Weekly Discussion #4: A Quick Logic Lesson
Confirmation Bias is is the tendency to search for, interpret, favor, and recall information in a way that confirms one’s preexisting beliefs or hypotheses, while giving disproportionately less consideration to alternative possibilities. This is a bias we all have regardless of how smart we may think we are.
The best way to avoid confirmation bias is to consider alternative possibilities and to actively seek information that would falsify or disconfirm statements we think are true. This is often a difficult and uncomfortable thing to do, but as philosophers we’re committed to discovering the truth and confirmation bias seriously hampers our efforts at doing so.
The purpose of this assignment is to:
- Recognize how easy it is to be hampered by confirmation bias
- Recognize confirmation bias as a serious threat to our ability to maximize the number of true beliefs we have.
1. If you haven’t already done so read David McRaney’s article “Confirmation Bias”.
2. Go to this website (Links to an external site.) and try to solve the puzzle. Try at least one sequence of numbers and write down what sequences you tried in determining the answer to the puzzle.
3. Click the “I think I know it button” on the website and read the article.
4. Describe your results. Did you get it right? What sequences did you try? What does this exercise tell you about confirmation bias? Write at least one developed paragraph (about 200 words) in your response. Remember to use correct spelling, punctuation, and grammar. This initial post is due Thursday.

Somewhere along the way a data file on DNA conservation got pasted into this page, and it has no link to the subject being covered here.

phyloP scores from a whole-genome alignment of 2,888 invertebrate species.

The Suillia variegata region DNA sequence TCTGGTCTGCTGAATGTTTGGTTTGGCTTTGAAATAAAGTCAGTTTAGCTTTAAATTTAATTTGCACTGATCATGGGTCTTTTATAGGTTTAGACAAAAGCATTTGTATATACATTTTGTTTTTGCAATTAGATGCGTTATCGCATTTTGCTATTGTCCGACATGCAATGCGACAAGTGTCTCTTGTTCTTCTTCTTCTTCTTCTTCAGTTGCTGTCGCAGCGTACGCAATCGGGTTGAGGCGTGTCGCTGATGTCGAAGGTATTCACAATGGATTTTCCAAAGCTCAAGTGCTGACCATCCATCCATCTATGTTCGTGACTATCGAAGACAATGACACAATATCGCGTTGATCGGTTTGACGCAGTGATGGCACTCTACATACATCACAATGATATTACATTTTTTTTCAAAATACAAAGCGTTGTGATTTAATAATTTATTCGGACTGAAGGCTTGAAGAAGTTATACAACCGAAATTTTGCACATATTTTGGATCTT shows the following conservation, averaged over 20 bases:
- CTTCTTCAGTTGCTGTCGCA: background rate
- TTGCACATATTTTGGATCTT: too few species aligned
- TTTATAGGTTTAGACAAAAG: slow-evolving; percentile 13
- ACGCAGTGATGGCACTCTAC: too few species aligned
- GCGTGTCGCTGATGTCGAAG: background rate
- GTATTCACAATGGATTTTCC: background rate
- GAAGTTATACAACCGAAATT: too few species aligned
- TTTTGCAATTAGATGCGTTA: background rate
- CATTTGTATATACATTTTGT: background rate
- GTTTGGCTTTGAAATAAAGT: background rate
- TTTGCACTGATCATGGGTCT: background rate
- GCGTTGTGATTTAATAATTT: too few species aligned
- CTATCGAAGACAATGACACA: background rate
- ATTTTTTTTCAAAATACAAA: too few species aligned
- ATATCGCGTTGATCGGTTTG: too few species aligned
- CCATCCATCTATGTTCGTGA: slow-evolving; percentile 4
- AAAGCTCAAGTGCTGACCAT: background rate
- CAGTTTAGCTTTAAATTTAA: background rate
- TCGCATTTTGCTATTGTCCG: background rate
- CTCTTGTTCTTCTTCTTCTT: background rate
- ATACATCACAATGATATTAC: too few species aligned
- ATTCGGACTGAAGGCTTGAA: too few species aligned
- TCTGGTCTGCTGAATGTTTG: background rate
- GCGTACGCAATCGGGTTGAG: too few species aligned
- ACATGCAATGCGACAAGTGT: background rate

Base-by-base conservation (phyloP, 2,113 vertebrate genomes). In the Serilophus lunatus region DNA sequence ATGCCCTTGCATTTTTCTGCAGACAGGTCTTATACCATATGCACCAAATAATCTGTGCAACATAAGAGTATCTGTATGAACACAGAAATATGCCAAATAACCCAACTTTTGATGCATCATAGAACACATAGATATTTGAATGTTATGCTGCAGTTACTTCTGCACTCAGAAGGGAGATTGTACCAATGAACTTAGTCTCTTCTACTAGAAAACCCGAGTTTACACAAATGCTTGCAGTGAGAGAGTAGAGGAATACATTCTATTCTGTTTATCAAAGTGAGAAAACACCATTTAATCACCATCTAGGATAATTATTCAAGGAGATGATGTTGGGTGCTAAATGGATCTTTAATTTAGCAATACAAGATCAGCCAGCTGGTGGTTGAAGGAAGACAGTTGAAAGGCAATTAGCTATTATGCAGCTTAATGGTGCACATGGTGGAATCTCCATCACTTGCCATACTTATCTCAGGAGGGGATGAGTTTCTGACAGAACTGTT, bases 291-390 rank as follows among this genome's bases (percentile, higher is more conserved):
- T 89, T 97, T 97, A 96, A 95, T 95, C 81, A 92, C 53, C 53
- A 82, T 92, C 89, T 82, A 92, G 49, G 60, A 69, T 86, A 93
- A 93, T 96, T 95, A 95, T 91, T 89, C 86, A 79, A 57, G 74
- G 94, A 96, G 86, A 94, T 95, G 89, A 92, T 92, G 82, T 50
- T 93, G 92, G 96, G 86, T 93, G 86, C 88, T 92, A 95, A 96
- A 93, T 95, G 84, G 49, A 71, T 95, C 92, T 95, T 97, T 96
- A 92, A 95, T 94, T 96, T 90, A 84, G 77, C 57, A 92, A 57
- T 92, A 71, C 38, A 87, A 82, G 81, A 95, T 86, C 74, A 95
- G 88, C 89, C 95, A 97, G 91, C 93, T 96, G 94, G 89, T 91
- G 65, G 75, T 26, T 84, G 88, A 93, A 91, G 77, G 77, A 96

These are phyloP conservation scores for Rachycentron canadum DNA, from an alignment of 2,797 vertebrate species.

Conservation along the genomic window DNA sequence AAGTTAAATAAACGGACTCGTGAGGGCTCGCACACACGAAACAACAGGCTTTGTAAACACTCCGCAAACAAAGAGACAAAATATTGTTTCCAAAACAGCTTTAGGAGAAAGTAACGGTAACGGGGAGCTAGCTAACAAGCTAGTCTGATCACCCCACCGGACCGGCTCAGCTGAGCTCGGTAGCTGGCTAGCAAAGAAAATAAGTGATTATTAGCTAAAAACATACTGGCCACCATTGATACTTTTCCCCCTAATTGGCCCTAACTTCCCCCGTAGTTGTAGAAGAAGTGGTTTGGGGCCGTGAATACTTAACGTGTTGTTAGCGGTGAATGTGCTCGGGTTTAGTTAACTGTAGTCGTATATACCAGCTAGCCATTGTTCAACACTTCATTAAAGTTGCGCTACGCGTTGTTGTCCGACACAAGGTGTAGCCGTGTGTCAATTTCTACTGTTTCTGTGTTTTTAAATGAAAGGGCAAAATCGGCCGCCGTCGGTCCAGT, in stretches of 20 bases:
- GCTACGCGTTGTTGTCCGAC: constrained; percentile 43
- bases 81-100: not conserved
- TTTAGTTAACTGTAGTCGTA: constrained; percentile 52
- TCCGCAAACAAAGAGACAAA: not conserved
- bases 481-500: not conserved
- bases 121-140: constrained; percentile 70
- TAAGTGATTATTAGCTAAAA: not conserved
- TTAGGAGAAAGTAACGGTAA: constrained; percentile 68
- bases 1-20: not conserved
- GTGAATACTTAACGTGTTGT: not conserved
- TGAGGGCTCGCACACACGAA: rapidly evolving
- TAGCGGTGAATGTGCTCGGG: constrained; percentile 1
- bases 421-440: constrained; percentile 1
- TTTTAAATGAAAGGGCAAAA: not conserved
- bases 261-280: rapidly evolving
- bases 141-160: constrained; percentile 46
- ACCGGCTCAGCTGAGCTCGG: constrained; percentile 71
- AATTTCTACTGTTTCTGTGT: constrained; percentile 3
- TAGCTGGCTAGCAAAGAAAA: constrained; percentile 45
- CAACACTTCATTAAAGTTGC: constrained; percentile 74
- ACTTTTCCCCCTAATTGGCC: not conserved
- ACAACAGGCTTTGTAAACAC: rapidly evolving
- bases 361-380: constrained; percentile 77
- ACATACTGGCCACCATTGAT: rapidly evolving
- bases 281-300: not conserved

Weekly Discussion #3: My Favorite Fallacy
There are many more fallacies than are covered in your text book, though your text covers some of the most common. www.fallacyfiles.org (Links to an external site.) and yourlogicalfallacyis.com (Links to an external site.) are a great resources for learning about more fallacies.
- Learning about fallacies will help you recognize when others are giving poor reasons to accept their claims.
- Recognizing fallacies also helps you avoid them in your own reasoning.
Go to the www.fallacyfiles.org (Links to an external site.) and choose a fallacy that you thought was particularly interesting or that you have run across frequently. You will find an alphabetical list of fallacies in a selector on the left-hand side of the page. Alternatively you can use https://yourlogicalfallacyis.com (Links to an external site.). Click the symbols to get details about each fallacy. Make your chosen fallacy one that hasn’t already been covered in your Vaughn textbook.
In your initial post do the following. This is due Thursday.
1. Define the fallacy. Try to do this in your own words. If you do quote fallacy files, don’t forget to use quotation marks.
2. Include an example given on fallacyfiles.org.
3. Give a novel example of an argument that commits this fallacy; either one that you found in the media or one you made up just for this assignment.
4. Explain why the example fallacious arguments fail to give good reasons for their conclusions. In other words, what’s wrong with committing this fallacy?